The Center for Budget and Policy Priorities have calculated how many people are lifted above the poverty line thanks to the SNAP program. Their finding: a bit over four million.
It is not just lifting out of poverty - it also makes the poor less poor:
In addition to keeping some people out of poverty, SNAP also made tens of millions of people less poor in 2012. For these individuals, the program reduced the gap between their income and the poverty line and made them better able to afford a basic diet.
Even thought SNAP works, the main issue remains: a lot of Americans still struggle to bring food to the table every month.
Data released earlier this month by the U.S. Department of Agriculture showed that 17.6 million American households lacked access to adequate food at some point in 2012 because they didn’t have enough money or other resources to meet their basic food needs.
With these data points in mind, it would be ludicrous for a political party to cut a program so essential for so many Americans. Unfortunately, that is what the House Republicans plan on doing just this week, cutting $40 Billion from the program. Cutting SNAP is a terrible idea - it is a very effective program that really helps those in need. It needs to be preserved, not cut; doing so will only hurt working families that can ill afford another hit.
A big headline fronts a great article on the Connecticut Healty-I-Team website today : "Childhood Hunger Rises Even In Wealthy, Rural Towns".
This is the sad reality in many communities in Connecticut in the past few years. The long recession, followed by years of sluggish, anemic growth, has dramatically increased the number of kids that go to bed hungry every day in the state. The numbers are downright shocking:
Thirty-four percent of all students in Connecticut’s public school districts were eligible for free or reduced-price lunch during the 2010-11 school year, up from 26.4 percent during the 2004-05 school year, according to Connecticut Department of Education statistics.
Urban areas account for a large proportion of those in need. In Bridgeport, for example, 98.8 percent of the student body is eligible for free and reduced-priced meals. But rural and suburban communities are impacted, too. The number of eligible students from affluent towns such as Glastonbury (498) and Westport (173), for instance, has more than doubled. Other towns, such as Avon (190), have seen a threefold increase, the state numbers show.
Where we Live, on WNPR, talked with Magaly Olivero, the author of the article, extensively today, as well as with Lucy Nollan, Susan Maffee and Stephanie Ettinger de Cuba. Subsidized lunch and free school breakfast programs have proven effective to at least partially address childhood hunger in the state, but they are only a partial solution. Only families below 185% of the Federal Poverty Level ( less than $34,350 a year for a family of three) are eligible for this programs.
Childhood poverty is getting worse in Connecticut. Although our safety net has been effective protecting those in need, we need to do more to avoid having more and more people fall through the cracks.
Jonathan Cohn, in the New Republic, has a fascinating article comparing how states compare regarding anti-poverty programs and its results. On one side, Cohn puts all "blue states" the ones that have voted reliably democrat since 2000. On the other column he has the red states, those than went for Bush and McCain in the past three election cycles. The results are not surprising, but still worth looking at:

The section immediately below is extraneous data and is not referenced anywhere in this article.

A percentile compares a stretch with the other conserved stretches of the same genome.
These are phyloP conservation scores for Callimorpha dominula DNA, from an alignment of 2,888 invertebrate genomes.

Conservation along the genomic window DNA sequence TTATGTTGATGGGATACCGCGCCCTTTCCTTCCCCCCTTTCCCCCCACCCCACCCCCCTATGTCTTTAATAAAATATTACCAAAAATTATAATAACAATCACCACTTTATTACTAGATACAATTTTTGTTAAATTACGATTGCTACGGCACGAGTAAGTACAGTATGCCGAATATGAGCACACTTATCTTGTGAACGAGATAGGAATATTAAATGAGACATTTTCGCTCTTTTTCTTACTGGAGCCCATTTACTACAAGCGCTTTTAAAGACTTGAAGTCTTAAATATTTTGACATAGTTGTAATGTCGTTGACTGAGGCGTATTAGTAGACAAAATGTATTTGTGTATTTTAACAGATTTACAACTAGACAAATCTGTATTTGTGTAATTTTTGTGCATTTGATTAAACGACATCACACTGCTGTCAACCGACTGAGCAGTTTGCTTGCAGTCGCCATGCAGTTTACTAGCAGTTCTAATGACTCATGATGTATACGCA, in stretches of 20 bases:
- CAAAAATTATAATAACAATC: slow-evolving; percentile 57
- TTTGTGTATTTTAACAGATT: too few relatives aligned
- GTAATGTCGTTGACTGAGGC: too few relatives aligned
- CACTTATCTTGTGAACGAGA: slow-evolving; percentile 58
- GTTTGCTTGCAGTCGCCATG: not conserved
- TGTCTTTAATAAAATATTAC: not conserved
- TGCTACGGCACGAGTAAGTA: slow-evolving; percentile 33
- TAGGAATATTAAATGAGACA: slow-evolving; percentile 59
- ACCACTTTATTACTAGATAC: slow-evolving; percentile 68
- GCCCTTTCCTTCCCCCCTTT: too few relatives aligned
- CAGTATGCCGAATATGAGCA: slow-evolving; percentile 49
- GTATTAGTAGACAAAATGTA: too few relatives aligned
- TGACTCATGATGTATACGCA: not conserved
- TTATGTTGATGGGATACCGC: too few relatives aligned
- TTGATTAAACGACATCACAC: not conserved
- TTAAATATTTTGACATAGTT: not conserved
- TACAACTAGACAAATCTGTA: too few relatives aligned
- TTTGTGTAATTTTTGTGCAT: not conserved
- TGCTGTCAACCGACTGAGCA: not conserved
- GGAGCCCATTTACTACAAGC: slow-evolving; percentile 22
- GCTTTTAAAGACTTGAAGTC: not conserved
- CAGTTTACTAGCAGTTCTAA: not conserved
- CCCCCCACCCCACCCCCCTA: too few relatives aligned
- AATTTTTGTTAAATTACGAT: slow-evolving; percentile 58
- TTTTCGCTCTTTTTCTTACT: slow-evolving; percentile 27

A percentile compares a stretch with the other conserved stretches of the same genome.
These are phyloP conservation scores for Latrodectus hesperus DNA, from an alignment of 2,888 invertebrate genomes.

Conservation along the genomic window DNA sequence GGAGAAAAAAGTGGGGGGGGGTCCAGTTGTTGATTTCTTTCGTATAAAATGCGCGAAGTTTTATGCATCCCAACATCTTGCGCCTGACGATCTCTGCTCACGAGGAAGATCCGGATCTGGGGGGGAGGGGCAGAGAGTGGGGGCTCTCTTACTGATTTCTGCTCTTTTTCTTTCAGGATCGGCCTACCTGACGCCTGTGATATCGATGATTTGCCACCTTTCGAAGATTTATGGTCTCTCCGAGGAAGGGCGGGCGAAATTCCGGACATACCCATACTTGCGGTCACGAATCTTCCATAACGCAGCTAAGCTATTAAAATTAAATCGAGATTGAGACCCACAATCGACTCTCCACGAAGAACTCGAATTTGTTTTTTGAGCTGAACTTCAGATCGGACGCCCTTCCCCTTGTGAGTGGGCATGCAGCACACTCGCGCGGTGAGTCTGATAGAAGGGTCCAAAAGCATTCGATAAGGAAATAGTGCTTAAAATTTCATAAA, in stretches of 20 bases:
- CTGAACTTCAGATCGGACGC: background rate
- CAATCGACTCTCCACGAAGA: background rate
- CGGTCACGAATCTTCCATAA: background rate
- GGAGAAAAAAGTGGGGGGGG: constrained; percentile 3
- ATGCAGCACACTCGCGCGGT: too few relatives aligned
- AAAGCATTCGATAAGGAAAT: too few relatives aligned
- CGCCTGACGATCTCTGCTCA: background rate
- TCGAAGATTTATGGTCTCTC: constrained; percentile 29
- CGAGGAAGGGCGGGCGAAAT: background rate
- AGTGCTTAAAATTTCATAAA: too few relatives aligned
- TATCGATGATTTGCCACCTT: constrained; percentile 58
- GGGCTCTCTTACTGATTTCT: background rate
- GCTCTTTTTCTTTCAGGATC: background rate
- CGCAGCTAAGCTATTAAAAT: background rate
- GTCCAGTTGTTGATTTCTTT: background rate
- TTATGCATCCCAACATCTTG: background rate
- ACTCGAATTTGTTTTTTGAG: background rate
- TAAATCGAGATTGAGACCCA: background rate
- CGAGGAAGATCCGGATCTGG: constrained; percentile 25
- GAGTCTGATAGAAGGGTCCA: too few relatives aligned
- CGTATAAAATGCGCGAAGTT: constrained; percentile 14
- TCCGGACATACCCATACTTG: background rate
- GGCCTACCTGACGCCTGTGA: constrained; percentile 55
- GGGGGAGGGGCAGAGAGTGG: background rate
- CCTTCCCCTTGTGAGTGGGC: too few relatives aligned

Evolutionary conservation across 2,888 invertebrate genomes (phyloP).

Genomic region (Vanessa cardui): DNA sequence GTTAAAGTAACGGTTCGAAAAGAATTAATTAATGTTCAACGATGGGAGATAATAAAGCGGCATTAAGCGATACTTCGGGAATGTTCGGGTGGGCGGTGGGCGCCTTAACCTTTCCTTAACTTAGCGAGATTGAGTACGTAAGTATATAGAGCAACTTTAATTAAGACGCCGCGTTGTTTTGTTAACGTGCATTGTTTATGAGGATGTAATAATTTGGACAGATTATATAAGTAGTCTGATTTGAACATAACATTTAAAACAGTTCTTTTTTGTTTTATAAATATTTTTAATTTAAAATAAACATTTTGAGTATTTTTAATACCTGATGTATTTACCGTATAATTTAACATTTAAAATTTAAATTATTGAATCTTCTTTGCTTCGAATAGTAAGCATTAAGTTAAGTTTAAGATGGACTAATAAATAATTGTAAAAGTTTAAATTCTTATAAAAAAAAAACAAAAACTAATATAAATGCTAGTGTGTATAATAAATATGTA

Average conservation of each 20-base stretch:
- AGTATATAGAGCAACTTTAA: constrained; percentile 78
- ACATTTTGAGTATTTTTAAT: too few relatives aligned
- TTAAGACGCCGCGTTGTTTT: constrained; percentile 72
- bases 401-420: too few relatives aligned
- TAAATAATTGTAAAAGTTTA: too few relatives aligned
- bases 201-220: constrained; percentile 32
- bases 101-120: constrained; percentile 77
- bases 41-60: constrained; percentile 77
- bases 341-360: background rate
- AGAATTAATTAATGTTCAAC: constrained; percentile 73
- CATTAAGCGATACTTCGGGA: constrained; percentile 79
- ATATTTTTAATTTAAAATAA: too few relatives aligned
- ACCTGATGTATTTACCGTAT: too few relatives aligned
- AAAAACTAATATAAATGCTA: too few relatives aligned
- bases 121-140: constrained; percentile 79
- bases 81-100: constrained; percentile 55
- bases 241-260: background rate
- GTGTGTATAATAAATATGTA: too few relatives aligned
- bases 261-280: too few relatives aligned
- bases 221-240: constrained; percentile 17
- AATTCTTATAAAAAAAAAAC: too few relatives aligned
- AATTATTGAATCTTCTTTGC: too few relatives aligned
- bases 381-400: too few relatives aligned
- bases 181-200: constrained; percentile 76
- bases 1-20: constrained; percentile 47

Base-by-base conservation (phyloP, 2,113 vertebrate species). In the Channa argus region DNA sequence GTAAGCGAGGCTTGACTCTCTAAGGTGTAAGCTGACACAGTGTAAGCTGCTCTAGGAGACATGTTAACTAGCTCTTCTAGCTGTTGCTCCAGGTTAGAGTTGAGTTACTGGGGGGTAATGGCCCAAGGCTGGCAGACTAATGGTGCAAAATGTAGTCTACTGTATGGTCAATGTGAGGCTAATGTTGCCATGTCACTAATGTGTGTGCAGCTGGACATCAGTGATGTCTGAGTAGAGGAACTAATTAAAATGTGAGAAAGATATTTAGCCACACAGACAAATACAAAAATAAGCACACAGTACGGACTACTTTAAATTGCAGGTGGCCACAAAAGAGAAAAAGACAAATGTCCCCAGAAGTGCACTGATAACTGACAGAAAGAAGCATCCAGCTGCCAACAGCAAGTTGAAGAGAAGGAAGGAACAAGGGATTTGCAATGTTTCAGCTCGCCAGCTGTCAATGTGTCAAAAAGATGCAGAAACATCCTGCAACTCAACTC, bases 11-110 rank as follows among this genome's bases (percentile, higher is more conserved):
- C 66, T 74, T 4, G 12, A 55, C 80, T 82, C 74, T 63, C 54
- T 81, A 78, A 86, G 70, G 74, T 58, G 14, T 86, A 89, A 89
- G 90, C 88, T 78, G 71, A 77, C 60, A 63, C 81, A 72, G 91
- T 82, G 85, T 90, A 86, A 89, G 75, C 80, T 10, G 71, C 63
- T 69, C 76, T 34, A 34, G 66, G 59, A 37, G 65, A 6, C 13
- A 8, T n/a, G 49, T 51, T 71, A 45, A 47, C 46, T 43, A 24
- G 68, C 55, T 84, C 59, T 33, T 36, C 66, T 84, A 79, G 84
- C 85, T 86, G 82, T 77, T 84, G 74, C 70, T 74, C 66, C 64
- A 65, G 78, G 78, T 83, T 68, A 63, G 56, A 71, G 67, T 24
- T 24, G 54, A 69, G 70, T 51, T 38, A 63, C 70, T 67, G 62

No surprise here: blue states offer better coverage on all their anti-poverty programs, offering a more generous safety nets than red states. Some Federal programs have fairly strict guidelines (SNAP, S-CHIP), so the difference is fairly minor in those cases. In others, like unemployment insurance, coverage is up to 50% more generous (unemployment).
So far, so good - democrats spend much more. The important question, however, is how big a program is, but how well does it work for poverty reduction. Luckily, Cohn also has some interesting numbers there:
By nearly every measure, people who live in the blue states are healthier, wealthier, and generally better off than people in the red states. It’s impossible to prove that this is the direct result of government spending. But the correlation is hard to dismiss. The four states with the highest poverty rates are all red: Mississippi, Louisiana, Alabama, and Texas. (The fifth is New Mexico, which has turned blue.) And the five states with the lowest poverty rates are all blue: New Hampshire, New Jersey, Vermont, Minnesota, and Hawaii. The numbers on infant mortality, life expectancy, teen pregnancy, and obesity break down in similar ways. A recent study by researchers at the American Institute for Physics evaluated how well-prepared high schoolers were for careers in math and science. Massachusetts was best, followed closely by Minnesota and New Jersey. Mississippi was worst, along with Louisiana and West Virginia. In fact, it is difficult to find any indicator of well-being in which red states consistently do better than blue states.
Mr. Cohn is wrong about one specific point: we do know that government spending can and does reduce poverty when done right. Ezra Klein points out that looking at total spending, blue and red states are not that far off. Blue state benefits, however, are far more generous than red state ones. As a result, they are also more effective reducing poverty, and in turn probably reducing the total cost in the medium term. A less generous, cheaper welfare state is much less effective moving people out of poverty, so it really never comes down.
Maybe the best way to reduce dependency on government is by making government work well.